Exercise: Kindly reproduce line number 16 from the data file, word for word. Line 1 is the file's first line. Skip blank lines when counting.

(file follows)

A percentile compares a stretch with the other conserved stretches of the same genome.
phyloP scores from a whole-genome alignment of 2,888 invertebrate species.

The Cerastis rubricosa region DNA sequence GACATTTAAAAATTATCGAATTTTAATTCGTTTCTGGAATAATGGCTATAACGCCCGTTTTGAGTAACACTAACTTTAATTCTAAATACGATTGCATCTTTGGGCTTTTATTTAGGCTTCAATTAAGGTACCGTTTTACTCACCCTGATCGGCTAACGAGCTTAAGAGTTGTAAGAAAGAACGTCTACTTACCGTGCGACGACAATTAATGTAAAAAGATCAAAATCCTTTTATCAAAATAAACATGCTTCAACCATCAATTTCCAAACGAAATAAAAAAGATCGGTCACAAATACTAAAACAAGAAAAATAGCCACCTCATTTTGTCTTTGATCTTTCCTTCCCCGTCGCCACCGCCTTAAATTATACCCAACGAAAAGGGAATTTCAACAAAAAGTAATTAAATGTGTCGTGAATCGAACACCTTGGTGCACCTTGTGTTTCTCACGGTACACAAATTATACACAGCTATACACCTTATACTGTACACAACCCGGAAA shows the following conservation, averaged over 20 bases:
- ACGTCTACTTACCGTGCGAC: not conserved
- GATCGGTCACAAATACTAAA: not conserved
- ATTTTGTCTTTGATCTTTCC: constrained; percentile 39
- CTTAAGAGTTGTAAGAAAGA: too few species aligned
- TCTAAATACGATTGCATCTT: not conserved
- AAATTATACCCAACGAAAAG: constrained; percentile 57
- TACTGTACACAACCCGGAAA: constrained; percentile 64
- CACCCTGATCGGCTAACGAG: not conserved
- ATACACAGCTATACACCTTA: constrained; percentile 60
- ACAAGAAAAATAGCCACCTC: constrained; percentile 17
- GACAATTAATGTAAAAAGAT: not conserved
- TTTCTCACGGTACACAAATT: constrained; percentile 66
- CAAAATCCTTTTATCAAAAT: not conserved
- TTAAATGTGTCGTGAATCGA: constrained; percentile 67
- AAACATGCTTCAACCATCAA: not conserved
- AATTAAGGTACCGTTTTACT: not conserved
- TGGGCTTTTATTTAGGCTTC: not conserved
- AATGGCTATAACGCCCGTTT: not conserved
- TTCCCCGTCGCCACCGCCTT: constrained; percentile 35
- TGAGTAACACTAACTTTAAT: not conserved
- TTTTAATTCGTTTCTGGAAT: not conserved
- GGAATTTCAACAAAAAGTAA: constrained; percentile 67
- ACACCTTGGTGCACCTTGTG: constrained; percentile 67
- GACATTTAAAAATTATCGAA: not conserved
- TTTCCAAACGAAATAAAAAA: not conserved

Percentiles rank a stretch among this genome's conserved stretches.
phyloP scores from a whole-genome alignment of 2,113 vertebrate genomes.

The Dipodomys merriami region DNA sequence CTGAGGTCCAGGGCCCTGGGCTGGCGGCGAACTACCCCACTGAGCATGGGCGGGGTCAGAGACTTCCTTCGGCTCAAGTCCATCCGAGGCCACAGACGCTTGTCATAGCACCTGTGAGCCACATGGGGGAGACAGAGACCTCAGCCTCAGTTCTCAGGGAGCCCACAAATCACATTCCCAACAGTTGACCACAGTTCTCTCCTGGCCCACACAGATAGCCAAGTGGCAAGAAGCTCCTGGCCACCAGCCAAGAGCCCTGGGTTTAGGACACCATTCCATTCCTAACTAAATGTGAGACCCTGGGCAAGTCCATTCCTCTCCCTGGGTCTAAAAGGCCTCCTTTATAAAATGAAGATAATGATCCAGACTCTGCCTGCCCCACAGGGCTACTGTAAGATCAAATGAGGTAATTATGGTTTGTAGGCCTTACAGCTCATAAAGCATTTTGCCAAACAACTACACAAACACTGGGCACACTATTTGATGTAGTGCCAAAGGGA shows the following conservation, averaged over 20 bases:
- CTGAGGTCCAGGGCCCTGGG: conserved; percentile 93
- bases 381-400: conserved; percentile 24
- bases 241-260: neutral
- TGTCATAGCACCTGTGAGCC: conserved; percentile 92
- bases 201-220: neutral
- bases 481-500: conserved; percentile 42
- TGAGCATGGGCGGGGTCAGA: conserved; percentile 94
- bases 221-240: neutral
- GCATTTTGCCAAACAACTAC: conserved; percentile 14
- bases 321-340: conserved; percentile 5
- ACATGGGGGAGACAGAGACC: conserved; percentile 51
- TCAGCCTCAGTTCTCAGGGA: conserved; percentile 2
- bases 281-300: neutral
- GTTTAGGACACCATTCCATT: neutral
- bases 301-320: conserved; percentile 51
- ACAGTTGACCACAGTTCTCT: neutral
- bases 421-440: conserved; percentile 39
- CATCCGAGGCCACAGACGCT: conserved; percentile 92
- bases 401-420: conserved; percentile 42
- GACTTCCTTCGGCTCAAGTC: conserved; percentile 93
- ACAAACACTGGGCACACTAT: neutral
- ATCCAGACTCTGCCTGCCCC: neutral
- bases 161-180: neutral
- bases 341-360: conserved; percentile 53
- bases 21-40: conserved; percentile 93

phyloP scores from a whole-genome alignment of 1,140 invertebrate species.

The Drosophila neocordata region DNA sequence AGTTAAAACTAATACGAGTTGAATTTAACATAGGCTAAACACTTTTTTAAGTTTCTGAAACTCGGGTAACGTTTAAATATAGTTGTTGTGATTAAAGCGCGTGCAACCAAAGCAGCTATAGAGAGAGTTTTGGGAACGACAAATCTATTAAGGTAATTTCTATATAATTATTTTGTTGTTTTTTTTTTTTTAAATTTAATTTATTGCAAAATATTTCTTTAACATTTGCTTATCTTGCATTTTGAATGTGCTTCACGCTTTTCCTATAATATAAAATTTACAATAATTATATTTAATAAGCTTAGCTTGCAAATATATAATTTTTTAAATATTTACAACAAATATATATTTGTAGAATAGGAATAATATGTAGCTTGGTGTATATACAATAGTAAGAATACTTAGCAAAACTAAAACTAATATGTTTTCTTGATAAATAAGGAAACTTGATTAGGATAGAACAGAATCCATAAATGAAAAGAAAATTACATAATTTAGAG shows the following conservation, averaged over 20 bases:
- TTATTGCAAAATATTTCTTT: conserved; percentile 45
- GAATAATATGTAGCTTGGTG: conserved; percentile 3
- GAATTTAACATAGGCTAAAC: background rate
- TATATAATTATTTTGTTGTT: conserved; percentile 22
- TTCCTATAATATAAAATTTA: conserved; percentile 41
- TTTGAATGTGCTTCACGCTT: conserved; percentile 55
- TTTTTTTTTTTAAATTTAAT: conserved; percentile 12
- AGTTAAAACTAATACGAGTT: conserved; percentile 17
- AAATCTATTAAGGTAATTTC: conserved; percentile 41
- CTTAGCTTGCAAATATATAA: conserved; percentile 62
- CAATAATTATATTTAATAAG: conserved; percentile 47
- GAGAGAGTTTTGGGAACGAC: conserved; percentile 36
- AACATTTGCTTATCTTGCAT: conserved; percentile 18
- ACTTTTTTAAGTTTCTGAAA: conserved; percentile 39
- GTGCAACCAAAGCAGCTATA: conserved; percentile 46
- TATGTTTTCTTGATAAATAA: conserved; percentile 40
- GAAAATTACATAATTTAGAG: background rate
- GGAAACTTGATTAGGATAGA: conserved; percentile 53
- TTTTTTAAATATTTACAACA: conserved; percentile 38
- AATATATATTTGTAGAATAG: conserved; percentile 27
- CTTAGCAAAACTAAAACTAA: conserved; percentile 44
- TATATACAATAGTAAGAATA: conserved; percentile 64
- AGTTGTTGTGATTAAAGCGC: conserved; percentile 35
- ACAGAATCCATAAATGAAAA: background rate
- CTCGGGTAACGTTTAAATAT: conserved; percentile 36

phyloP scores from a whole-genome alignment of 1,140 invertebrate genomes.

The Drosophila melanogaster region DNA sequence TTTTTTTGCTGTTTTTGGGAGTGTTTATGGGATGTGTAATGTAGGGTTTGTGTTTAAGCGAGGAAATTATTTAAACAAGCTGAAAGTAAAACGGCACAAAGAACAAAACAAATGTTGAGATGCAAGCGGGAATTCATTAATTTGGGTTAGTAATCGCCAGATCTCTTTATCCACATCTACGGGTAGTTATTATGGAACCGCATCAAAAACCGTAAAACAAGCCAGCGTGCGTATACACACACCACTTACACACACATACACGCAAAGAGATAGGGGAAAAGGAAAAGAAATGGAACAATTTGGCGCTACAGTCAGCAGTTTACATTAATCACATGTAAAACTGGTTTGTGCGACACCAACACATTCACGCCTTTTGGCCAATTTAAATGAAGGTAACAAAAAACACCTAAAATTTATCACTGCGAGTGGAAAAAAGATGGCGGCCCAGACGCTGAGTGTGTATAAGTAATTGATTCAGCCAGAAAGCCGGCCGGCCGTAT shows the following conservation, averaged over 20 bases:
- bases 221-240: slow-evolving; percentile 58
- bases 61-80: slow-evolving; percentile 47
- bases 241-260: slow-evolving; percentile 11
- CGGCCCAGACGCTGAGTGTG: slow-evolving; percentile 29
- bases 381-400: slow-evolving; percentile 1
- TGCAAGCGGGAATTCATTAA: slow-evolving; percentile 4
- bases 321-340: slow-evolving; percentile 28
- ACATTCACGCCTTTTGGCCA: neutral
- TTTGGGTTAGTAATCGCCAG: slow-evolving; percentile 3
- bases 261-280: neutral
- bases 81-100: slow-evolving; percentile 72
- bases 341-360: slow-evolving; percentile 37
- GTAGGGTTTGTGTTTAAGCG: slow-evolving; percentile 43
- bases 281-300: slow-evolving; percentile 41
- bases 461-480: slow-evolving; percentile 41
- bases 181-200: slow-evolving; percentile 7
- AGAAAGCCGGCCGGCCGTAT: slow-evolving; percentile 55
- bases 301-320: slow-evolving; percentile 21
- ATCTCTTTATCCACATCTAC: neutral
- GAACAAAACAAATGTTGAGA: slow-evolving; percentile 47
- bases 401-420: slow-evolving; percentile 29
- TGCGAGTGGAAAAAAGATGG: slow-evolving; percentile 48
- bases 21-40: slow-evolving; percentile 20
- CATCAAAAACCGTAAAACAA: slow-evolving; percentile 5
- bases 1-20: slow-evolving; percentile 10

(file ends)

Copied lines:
- CAAAATCCTTTTATCAAAAT: not conserved